6. 6. Music that was once in the margins is now not only standard but also institutionalized. Big business plays a role in selecting songs which become mass produced and commercialized. Economic power legitimizes music that will not rock the boat. Hence, songs that are mass marketed are those that either opiate the people or reproduce the hegemonic culture that promotes the stereotype that Black men are power hungry, violent, misogynous, and criminal. Songs that have great difficulties penetrating the mainstream radio waves or television are those that promote counter-hegemonic structures and cultures. Composers and lyricists who do not want to be sold out to big-business interests would rather not go the commercial route but produce their recordings in alternative ways. They do this by producing their own compact discs (CDs) or making their songs directly available to listeners online, either for free or for a fee. Implications of Applying the Findings to Practice and Theory This paper concludes with recommendations for adult educators. Music is a powerful tool to convey a message. Educators can use music, including hip-hop and rap music, to link back to and talk about social realities. Young learners are listening to hip-hop and rap anyway. Music can be used to struggle against violence, classism, racism, sexism and homophobia. Educators can use hip-hop and rap as instructional and learning tools, engaging learners in dialogues about class, gender, color, culture, stereotypes, fatalism, and actions that promote justice and lasting change. The way to real happiness is to free ourselves from the life that made us desire rage- filled or escapist music. References Kitwana, B. (2006). Why White kids love hip hop: Wankstas, wiggas, wannabes, and the new reality of race in America. New York: Basic Civitas Book. Cuddon, J. A. (1991). Dictionary of literary terms and literary theory. (3rd ed.). New York: Penguin. Cobb, W. J. (2007). To the break of dawn: A freestyle on the hip hop aesthetic. New York: New York University Press. Cole, J. B. & Guy-Sheftall, B. (2003). Gender talk: the struggle for women’s equality in African American communities. New York: Ballantine Books. Cross, B. (1993). It’s not about a salary: Rap, race and resistance in Los Angeles. London: Verso. Foucault, M. (1972). The archaeology of knowledge. (A. M. Sheridan Smith, Trans.).. London: Tavistock Publications. Hurt, B. (Producer). (2007). Hip-hop: Beyond beats and rhymes. Independent Lens. [Television Series]. Washington, D.C.: Corporation for Public Television & PBS. KRS One. (2009). The gospel of hip hop. New York: powerHouse Books. Lévi-Strauss, C. (1969). The raw and the cooked: Introduction to a science of mythology. New York: Harper & Row. Neal, M. A. (1998). What the music said: Black popular music and Black public culture. New York: Routledge. Perkins, W. E. (Ed.). (1996). Droppin’ science: Critical essays on rap music and hip hop culture. Philadelphia: Temple University Press.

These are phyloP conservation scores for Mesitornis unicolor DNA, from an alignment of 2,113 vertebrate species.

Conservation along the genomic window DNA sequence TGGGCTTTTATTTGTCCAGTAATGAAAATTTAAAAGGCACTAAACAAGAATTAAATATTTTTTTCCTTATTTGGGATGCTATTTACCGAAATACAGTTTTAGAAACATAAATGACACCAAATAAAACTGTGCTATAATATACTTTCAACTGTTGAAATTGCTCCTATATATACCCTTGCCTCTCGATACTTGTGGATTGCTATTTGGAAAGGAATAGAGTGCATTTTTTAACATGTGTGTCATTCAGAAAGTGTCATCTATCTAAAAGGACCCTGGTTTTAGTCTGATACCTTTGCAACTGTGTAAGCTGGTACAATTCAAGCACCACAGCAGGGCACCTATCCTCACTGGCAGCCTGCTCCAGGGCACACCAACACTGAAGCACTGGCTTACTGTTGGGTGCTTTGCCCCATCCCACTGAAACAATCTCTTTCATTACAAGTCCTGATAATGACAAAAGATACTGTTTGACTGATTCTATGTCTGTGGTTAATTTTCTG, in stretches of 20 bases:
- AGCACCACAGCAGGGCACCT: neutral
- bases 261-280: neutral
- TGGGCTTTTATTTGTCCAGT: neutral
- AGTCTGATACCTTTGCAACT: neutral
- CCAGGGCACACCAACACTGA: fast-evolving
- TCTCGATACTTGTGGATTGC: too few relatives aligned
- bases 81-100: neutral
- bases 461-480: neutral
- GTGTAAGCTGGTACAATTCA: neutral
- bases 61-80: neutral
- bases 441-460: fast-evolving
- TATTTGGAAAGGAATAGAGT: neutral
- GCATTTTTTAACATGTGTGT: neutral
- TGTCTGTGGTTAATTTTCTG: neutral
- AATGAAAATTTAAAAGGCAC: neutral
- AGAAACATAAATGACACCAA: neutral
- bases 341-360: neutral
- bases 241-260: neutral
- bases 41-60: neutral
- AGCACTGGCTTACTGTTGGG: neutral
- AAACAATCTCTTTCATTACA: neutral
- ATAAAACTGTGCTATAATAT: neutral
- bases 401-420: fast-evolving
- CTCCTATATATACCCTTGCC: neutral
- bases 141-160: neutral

7. 7. Powell, K. (2003). Who’s gonna take the weight: Manhood, race, and power in America. New York: Three Rivers Press. Randel, D. M. (Ed.). (2003). The Harvard dictionary of music. (4th ed.). Cambridge, MA: Belknap Press of Harvard University. Rose, T. (1994). Black noise: Rap music and black culture in contemporary America. Hanover, N.H.: Wesleyan University Press. Sardar, Z. & Van Loon, B. (2002). Media studies. Cambridge, U.K.: Icon Books. Toop, D. (1991). The rap attack: African jive to New York hip hop. Boston: South End. Walser, R. (1995). Rhythm, rhyme and rhetoric in the music of Public Enemy. Ethno, 39, 193- 217. West, C. (2004). Democracy matters: Winning the fight against imperialism. New York: Penguin.